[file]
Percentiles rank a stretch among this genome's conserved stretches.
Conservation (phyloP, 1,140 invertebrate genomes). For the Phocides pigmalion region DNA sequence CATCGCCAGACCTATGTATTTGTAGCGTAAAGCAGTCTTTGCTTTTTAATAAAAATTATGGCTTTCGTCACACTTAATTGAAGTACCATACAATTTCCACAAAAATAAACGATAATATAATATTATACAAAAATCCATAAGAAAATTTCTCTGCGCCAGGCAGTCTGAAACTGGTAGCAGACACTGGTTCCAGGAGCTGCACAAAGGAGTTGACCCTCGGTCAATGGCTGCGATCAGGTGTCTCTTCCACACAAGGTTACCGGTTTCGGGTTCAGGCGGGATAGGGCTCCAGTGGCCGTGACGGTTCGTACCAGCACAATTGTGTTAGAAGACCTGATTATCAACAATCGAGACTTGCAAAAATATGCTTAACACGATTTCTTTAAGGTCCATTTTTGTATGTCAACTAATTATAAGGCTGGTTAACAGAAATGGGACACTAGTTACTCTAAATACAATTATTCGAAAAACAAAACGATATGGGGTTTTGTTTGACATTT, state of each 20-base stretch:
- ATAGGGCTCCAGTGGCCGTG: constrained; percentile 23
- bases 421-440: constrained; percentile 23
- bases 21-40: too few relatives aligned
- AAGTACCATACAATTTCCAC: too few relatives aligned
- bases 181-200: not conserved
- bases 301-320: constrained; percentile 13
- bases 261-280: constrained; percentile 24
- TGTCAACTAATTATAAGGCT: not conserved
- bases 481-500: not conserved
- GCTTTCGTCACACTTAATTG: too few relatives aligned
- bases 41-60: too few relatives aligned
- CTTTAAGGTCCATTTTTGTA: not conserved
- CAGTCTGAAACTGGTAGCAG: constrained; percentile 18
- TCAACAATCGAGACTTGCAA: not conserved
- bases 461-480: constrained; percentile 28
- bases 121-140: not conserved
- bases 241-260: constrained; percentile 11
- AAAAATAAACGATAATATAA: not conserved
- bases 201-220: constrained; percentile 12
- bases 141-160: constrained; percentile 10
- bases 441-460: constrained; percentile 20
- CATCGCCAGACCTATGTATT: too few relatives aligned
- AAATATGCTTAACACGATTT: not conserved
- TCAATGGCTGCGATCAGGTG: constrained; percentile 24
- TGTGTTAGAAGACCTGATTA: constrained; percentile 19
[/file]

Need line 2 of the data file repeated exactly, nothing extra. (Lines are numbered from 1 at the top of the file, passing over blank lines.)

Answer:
Conservation (phyloP, 1,140 invertebrate genomes). For the Phocides pigmalion region DNA sequence CATCGCCAGACCTATGTATTTGTAGCGTAAAGCAGTCTTTGCTTTTTAATAAAAATTATGGCTTTCGTCACACTTAATTGAAGTACCATACAATTTCCACAAAAATAAACGATAATATAATATTATACAAAAATCCATAAGAAAATTTCTCTGCGCCAGGCAGTCTGAAACTGGTAGCAGACACTGGTTCCAGGAGCTGCACAAAGGAGTTGACCCTCGGTCAATGGCTGCGATCAGGTGTCTCTTCCACACAAGGTTACCGGTTTCGGGTTCAGGCGGGATAGGGCTCCAGTGGCCGTGACGGTTCGTACCAGCACAATTGTGTTAGAAGACCTGATTATCAACAATCGAGACTTGCAAAAATATGCTTAACACGATTTCTTTAAGGTCCATTTTTGTATGTCAACTAATTATAAGGCTGGTTAACAGAAATGGGACACTAGTTACTCTAAATACAATTATTCGAAAAACAAAACGATATGGGGTTTTGTTTGACATTT, state of each 20-base stretch: